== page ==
The Unique Processing Methods Used To Make China’s Exquisite Black Teas

Although China’s black teas are some of the finest in the world, they comprise
less than 15% of the annual production totals. These subtly sweet, mellow, non-
astringent teas are made with quality, not quantity in mind, manufactured in a
style unique to China.
Even though the manufacturing
and varieties of 
black tea produced
varies widely from country to country and even
from one region to another, there are always four
basic steps; withering, rolling, oxidation, and firing
The two main processing methods for black tea are
orthodox, which is traditional whole leaf manufac-
ture with broken leaf grades (includes

whole leaf
 broken leaf grades),
CTC (cut-tear-curl),
broken pieces used in 
bags and blends.  China
still uses the traditional
orthodox method of man-
ufacture for its black tea.

It’s the variation and amount of “tweaking” done by each individual producer that gives China’s
black teas their unique characteristics.  These unique variations begin in the field with the type
of pluck, determining the style of tea.
The Chinese have a preference for sweeter teas which is why their black
teas are loaded with sweet, glucose laden buds.  During oxidation the
buds turn a light golden color, which is why many of China’s teas have
the word “golden” in their names (

Golden Monkey, Yunnan Buds of Gold,
The plucking standard for black tea is a hand-plucked bud and two
leaves, called a “fine pluck.”  When only a small amount of exceptional
quality, limited edition black tea is being produced the pluck may be an
“imperial pluck,” of a bud and one leaf.  Because of the limited amount
available throughout the year, buds alone are rarely plucked.  The exception to this is China’s
Yunnan Buds of Gold (and

Assam Golden
China, in fact, has several exceptions to the
fine-pluck standard.  Different black teas
require a certain leafset to achieve the re-
quired flavor and appearance.  These include
China’s mao feng teas with a pluck of a
bud and two leaves, and mao jian teas, the
pluck a bud and one leaf.  Other black teas
require a plucking standard of a bud and
three or four leaves.

After plucking the teas are brought to the
factory to begin manufacture.  China’s meth-
od of black tea manufacture is uniquely
theirs, starting with the plucking style and
right on through the four basic steps of pro-
cessing.  The first of these is withering.


China’s black teas receive a longer withering, which
deepens the inherent fragrance and aroma, and also
a longer, slower oxidation which strips away the as-
tringency and concentrates the flavor in the leaf.  Chinese black tea producers concentrate on
the end result and the best methods to use to accentuate the finished tea, all directly related to
the pluck and the addition of sweet tasting buds that are rich in amino acids and polyphenols.
This is one of the reasons Chinese black teas are sweet and mild with very little to no
astringency compared to other black teas.
Some Chinese black teas such as

Keemun Congou or Imperial Sichuan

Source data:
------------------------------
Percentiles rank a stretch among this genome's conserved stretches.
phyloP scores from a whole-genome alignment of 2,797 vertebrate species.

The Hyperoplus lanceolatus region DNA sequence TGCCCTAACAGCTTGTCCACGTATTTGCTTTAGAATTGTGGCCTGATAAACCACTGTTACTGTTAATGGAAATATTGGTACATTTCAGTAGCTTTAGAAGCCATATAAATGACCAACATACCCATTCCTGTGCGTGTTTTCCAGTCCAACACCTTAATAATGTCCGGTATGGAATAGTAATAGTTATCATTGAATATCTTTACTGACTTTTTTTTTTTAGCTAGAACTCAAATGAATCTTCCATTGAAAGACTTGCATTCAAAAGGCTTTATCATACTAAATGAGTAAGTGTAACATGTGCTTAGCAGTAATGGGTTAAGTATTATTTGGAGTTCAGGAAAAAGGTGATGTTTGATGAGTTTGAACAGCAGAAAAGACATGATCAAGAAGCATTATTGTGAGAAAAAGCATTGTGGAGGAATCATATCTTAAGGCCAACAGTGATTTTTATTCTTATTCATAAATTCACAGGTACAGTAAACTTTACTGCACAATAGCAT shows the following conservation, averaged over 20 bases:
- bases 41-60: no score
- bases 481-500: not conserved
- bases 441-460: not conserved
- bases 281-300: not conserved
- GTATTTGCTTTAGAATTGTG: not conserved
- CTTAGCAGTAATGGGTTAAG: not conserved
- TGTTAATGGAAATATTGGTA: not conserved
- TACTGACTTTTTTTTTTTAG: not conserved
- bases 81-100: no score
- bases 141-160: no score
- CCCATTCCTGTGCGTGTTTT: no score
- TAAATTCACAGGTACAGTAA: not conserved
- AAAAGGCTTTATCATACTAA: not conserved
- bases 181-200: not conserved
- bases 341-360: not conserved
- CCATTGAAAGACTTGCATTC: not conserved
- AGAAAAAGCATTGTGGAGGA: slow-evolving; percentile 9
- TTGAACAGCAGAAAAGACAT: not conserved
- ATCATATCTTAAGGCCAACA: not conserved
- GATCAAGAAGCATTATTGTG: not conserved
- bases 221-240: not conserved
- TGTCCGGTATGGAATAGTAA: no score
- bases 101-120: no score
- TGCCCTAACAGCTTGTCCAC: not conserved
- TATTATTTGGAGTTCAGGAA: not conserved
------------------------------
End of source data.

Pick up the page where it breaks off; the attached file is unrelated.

are made up of small whole leaves or budsets while highgrade black tea
from Yunnan Province are made of large brownish-black leaves together
with an amount of sweet, juicy buds.  Some of the most flavorful are
Yunnan black teas, called dian hong, made from buds or leaves plucked
from older tea bushes rather than new tea cultivars from newer gardens.
Rather than fixing the tea after harvesting to preserve the green
chlorophyll as is done in

green tea production, China black tea producers
allow the leaves to darken (the same chemical reaction that causes
other fruits and vegetables such as bananas and avocados to brown
when sliced).  During oxidation an enzyme in the leaves reacts with oxygen which creates the
brown colored compounds called flavanoids.
The amount of flavanoids allowed to develop will determine not
only the color of the tea but also the flavor and body.  When oxi-
dation begins, the first flavanoid to develop is called theaflavin.
This compound gives the tea its light golden color, and brisk, mouth
puckering astringency.

If the tea is allowed to oxidize longer, other milder flavanoids
emerge called thearubigins. These flavanoids give tea its more
mellow body and darkens the liquor to a dark brown or deep,
dark red-russet color.  The longer the oxidation, the milder and
more mellow the tea.

The next step is to very lightly bruise the tea leaves.  This light
rolling step also slows down oxidation by preventing the enzymes from inside the leaf to break
through and be exposed to air.  Next the tea is packed in deep, tightly woven bamboo baskets
limiting the amount of oxygen to further slow oxidation.  It remains in the baskets for several
hours for a long, slow oxidation period.  Packed with thearubigins the tea that emerges is
sweet, mild and well rounded.

After oxidation the tea leaves receive a final rolling.  Almost all Chinese black teas are
machine rolled creating a variety of shapes and flavors.  Lastly, the teas are dried, usu-
ally in ovens, although broken leaf varieties are sometimes dried with a fluid bed dryer
that blows the particles on a stream of hot air, ensuring all the pieces are dried evenly.
China’s black teas are extraordinarily good with a range of flavors from mild and sweet
like Golden Monkey, to their famous chocolaty Keemuns, a favorite in the West for over
a century, to the dark, smoky flavored 
Lapsang Souchong (or Russian Caravan), and
deep, earthy 
Pu-erhs, there’s definitely a tea for everyone’s taste.  Enjoy.